Thursday, January 31, 2013

Reflections on Chelsea

I haven't written much on this blog and I find myself nervous about that. Monday was seven months. Daughter and I attended our local Suicide Survivors Support Group. Lovely was busy at school as she will be every night this week.

Monday night was the first night the support group met in two months because the last meeting would have been scheduled for Christmas Eve. It was the first time in a long time, perhaps since the last meeting, that I told the story of what happened on June 28th.   I realized I needed to tell that story.  I don't want life to just continue as if nothing happened. I don't want to erase him but that is what it feels like I am doing.

Each day in my e-mail inbox I receive the Daily Grief Support from Chelsea.  I have no idea who Chelsea is.  It is a service the Funeral Home offers.   I like to receive them even when I don't read them.  Chelsea has been a bit too chipper for me these last couple of weeks.  On Day 179, Chelsea wrote:
"When you turn around negative thoughts, the new thoughts may seem foreign, but continue to work on filling your mind with thoughts of where you want to be."
Chelsea has been schooled in CBT.    My issue with using CBT with grief is that grief is not a disorder really.  If I want to swim in negative thoughts, I will.  That's grief.

That's OK.  I am glad Chelsea writes me an email everyday.  She is trying.  Of course, Chelsea has no idea who I am.   She is in reality a computer program.   The nice thing about computer-generated e-mail services is that they keep in touch and they don't require a response.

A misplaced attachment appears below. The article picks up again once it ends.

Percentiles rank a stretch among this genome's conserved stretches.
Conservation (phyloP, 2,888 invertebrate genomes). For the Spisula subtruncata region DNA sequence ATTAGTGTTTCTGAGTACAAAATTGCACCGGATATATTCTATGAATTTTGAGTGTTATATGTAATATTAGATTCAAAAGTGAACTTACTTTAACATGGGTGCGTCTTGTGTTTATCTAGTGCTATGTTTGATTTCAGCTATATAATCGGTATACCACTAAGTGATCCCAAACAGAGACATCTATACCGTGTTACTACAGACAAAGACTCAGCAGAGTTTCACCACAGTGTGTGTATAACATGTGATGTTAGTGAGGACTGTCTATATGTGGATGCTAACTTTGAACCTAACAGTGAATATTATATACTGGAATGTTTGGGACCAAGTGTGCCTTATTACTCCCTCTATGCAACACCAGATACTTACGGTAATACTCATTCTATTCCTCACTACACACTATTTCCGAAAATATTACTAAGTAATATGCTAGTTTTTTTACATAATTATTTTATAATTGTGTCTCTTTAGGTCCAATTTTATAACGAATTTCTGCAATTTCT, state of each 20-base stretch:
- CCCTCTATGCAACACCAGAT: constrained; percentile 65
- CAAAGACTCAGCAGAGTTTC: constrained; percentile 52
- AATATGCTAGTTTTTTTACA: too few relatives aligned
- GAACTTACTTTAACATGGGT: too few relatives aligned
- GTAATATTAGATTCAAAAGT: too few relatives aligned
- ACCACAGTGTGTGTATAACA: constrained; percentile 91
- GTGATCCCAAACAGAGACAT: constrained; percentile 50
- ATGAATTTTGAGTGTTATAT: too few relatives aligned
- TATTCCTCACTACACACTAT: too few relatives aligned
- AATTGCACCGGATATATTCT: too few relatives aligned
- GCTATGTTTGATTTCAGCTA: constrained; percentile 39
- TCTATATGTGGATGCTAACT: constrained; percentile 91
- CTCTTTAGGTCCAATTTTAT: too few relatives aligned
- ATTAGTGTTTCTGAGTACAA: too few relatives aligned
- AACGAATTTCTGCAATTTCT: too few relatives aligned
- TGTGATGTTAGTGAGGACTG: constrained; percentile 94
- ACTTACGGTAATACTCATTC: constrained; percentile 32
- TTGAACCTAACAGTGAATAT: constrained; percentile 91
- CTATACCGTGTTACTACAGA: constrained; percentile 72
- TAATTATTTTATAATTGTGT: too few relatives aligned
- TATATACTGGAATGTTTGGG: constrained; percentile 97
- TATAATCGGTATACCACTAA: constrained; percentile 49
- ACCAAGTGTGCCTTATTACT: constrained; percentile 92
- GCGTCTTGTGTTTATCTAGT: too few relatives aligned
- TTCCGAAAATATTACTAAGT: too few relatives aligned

Life goes on.  People need me to do stuff.  But Chelsea realizes that I am at day 179 of 365.  I am still on her grief calendar.  Actually, I am a bit farther along than day 179.  I didn't subscribe to the service until at least a month after Zach's death.   I dread day 365 when I no longer will hear from Chelsea.    My grief may outlast even her.


  1. Grief can snowball. If its big enough, it starts collecting all of our griefs in one big avalanche of sorrow. And it scoops up everything in its path.

    I am told, I do not know myself, that the way through involves something like focusing only on the task at hand and the very next one that follows. Break it down into all of its pieces, and focus on every detail of the present step. And then the next. And then the next.

  2. John, I don't think dear Chelsea is realistic in the positive outlook. What happened to your family unit is tragic. I went for grief counseling when my husband left me after my mother died. I appreciated the onion analogy - that our grieving process peels away layers, just like peeling away layers of an onion. And you are doing that hard work. But you are doing it surrounded by loving, caring friends. And with God's love and grace.

  3. Just journaling a bit on my own here in response to your journal On the CBT cheeryness thing. There's a person in my life who tends to be chirpy and positive even when I'm grumpy and dour. Even when I'm grumpy about their cheeryness, I appreciate them in spite of myself! The very fact of that cheeryness causes me to back up and look at myself and take in a different perspective. But there's another thing about grumpy and dourness. Not everybody will take it from us. It takes an unconditional acceptance to put up with the sourpuss. Perhaps, some of us only dare to let a few people, if any, see our true grumpy selves, with all of our imperfectness. But there are hopefully a few people each of us can trust to love us, unconditionally, no matter what we dish out at them. Fortunately, I believe God is like that. No matter what I dish out. In this, the words of Deut 31:8 are a comfort to me: "The Lord himself goes before you and will be with you; he will never leave you nor forsake you.”